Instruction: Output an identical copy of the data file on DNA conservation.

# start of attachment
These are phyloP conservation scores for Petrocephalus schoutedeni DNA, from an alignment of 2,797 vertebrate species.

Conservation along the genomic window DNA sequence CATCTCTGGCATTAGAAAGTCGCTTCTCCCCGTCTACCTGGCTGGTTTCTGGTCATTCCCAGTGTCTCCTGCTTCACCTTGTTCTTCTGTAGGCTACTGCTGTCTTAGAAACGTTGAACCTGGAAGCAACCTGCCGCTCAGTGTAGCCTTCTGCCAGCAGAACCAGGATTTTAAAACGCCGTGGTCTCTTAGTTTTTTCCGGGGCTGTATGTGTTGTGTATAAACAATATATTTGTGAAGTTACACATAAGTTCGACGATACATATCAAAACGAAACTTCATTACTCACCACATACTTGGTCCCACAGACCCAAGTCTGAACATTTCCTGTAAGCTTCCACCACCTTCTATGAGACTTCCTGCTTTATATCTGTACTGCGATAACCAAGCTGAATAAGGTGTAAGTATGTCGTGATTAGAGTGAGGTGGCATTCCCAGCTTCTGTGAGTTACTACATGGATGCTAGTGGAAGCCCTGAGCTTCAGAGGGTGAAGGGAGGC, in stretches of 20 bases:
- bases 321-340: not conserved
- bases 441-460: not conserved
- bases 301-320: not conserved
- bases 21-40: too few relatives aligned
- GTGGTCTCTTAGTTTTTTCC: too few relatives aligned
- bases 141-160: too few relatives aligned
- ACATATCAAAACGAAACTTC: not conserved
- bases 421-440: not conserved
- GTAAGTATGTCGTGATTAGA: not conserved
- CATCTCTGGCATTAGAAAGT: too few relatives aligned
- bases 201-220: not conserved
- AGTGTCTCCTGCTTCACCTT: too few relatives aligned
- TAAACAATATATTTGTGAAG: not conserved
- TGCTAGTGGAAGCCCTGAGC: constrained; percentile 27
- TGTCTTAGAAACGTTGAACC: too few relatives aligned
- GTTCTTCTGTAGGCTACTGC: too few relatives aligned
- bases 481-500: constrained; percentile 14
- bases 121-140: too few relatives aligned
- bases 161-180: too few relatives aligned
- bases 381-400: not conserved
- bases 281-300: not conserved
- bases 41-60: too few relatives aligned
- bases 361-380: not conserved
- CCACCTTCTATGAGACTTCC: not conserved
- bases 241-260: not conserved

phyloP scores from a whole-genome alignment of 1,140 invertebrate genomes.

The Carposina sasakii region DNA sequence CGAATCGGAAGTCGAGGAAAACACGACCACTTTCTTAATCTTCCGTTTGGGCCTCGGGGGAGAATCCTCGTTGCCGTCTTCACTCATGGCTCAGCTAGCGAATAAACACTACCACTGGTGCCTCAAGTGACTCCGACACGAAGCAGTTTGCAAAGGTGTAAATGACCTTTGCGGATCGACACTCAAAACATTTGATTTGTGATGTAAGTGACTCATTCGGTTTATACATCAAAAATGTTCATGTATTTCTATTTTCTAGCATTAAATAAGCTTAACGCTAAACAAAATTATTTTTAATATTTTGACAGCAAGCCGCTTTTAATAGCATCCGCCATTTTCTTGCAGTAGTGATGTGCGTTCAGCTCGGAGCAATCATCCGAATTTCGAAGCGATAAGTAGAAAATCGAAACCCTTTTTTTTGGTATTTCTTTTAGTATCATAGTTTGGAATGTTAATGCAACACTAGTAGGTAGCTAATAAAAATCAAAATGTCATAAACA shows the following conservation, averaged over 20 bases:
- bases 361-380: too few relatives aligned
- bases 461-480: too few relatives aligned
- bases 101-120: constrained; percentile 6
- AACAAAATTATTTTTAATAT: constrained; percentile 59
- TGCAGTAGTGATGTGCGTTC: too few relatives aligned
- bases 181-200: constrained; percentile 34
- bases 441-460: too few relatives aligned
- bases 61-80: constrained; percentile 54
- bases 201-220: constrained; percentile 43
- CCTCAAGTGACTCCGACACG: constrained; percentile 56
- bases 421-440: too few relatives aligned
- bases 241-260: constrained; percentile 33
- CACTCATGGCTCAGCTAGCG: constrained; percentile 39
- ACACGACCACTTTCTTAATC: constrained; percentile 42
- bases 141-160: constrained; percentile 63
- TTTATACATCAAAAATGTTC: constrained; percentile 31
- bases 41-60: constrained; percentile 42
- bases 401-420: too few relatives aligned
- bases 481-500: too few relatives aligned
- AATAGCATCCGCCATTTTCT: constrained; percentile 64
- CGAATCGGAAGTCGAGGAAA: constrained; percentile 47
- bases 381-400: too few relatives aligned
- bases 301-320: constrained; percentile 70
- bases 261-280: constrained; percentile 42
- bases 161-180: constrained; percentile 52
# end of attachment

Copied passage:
These are phyloP conservation scores for Petrocephalus schoutedeni DNA, from an alignment of 2,797 vertebrate species.

Conservation along the genomic window DNA sequence CATCTCTGGCATTAGAAAGTCGCTTCTCCCCGTCTACCTGGCTGGTTTCTGGTCATTCCCAGTGTCTCCTGCTTCACCTTGTTCTTCTGTAGGCTACTGCTGTCTTAGAAACGTTGAACCTGGAAGCAACCTGCCGCTCAGTGTAGCCTTCTGCCAGCAGAACCAGGATTTTAAAACGCCGTGGTCTCTTAGTTTTTTCCGGGGCTGTATGTGTTGTGTATAAACAATATATTTGTGAAGTTACACATAAGTTCGACGATACATATCAAAACGAAACTTCATTACTCACCACATACTTGGTCCCACAGACCCAAGTCTGAACATTTCCTGTAAGCTTCCACCACCTTCTATGAGACTTCCTGCTTTATATCTGTACTGCGATAACCAAGCTGAATAAGGTGTAAGTATGTCGTGATTAGAGTGAGGTGGCATTCCCAGCTTCTGTGAGTTACTACATGGATGCTAGTGGAAGCCCTGAGCTTCAGAGGGTGAAGGGAGGC, in stretches of 20 bases:
- bases 321-340: not conserved
- bases 441-460: not conserved
- bases 301-320: not conserved
- bases 21-40: too few relatives aligned
- GTGGTCTCTTAGTTTTTTCC: too few relatives aligned
- bases 141-160: too few relatives aligned
- ACATATCAAAACGAAACTTC: not conserved
- bases 421-440: not conserved
- GTAAGTATGTCGTGATTAGA: not conserved
- CATCTCTGGCATTAGAAAGT: too few relatives aligned
- bases 201-220: not conserved
- AGTGTCTCCTGCTTCACCTT: too few relatives aligned
- TAAACAATATATTTGTGAAG: not conserved
- TGCTAGTGGAAGCCCTGAGC: constrained; percentile 27
- TGTCTTAGAAACGTTGAACC: too few relatives aligned
- GTTCTTCTGTAGGCTACTGC: too few relatives aligned
- bases 481-500: constrained; percentile 14
- bases 121-140: too few relatives aligned
- bases 161-180: too few relatives aligned
- bases 381-400: not conserved
- bases 281-300: not conserved
- bases 41-60: too few relatives aligned
- bases 361-380: not conserved
- CCACCTTCTATGAGACTTCC: not conserved
- bases 241-260: not conserved

phyloP scores from a whole-genome alignment of 1,140 invertebrate genomes.

The Carposina sasakii region DNA sequence CGAATCGGAAGTCGAGGAAAACACGACCACTTTCTTAATCTTCCGTTTGGGCCTCGGGGGAGAATCCTCGTTGCCGTCTTCACTCATGGCTCAGCTAGCGAATAAACACTACCACTGGTGCCTCAAGTGACTCCGACACGAAGCAGTTTGCAAAGGTGTAAATGACCTTTGCGGATCGACACTCAAAACATTTGATTTGTGATGTAAGTGACTCATTCGGTTTATACATCAAAAATGTTCATGTATTTCTATTTTCTAGCATTAAATAAGCTTAACGCTAAACAAAATTATTTTTAATATTTTGACAGCAAGCCGCTTTTAATAGCATCCGCCATTTTCTTGCAGTAGTGATGTGCGTTCAGCTCGGAGCAATCATCCGAATTTCGAAGCGATAAGTAGAAAATCGAAACCCTTTTTTTTGGTATTTCTTTTAGTATCATAGTTTGGAATGTTAATGCAACACTAGTAGGTAGCTAATAAAAATCAAAATGTCATAAACA shows the following conservation, averaged over 20 bases:
- bases 361-380: too few relatives aligned
- bases 461-480: too few relatives aligned
- bases 101-120: constrained; percentile 6
- AACAAAATTATTTTTAATAT: constrained; percentile 59
- TGCAGTAGTGATGTGCGTTC: too few relatives aligned
- bases 181-200: constrained; percentile 34
- bases 441-460: too few relatives aligned
- bases 61-80: constrained; percentile 54
- bases 201-220: constrained; percentile 43
- CCTCAAGTGACTCCGACACG: constrained; percentile 56
- bases 421-440: too few relatives aligned
- bases 241-260: constrained; percentile 33
- CACTCATGGCTCAGCTAGCG: constrained; percentile 39
- ACACGACCACTTTCTTAATC: constrained; percentile 42
- bases 141-160: constrained; percentile 63
- TTTATACATCAAAAATGTTC: constrained; percentile 31
- bases 41-60: constrained; percentile 42
- bases 401-420: too few relatives aligned
- bases 481-500: too few relatives aligned
- AATAGCATCCGCCATTTTCT: constrained; percentile 64
- CGAATCGGAAGTCGAGGAAA: constrained; percentile 47
- bases 381-400: too few relatives aligned
- bases 301-320: constrained; percentile 70
- bases 261-280: constrained; percentile 42
- bases 161-180: constrained; percentile 52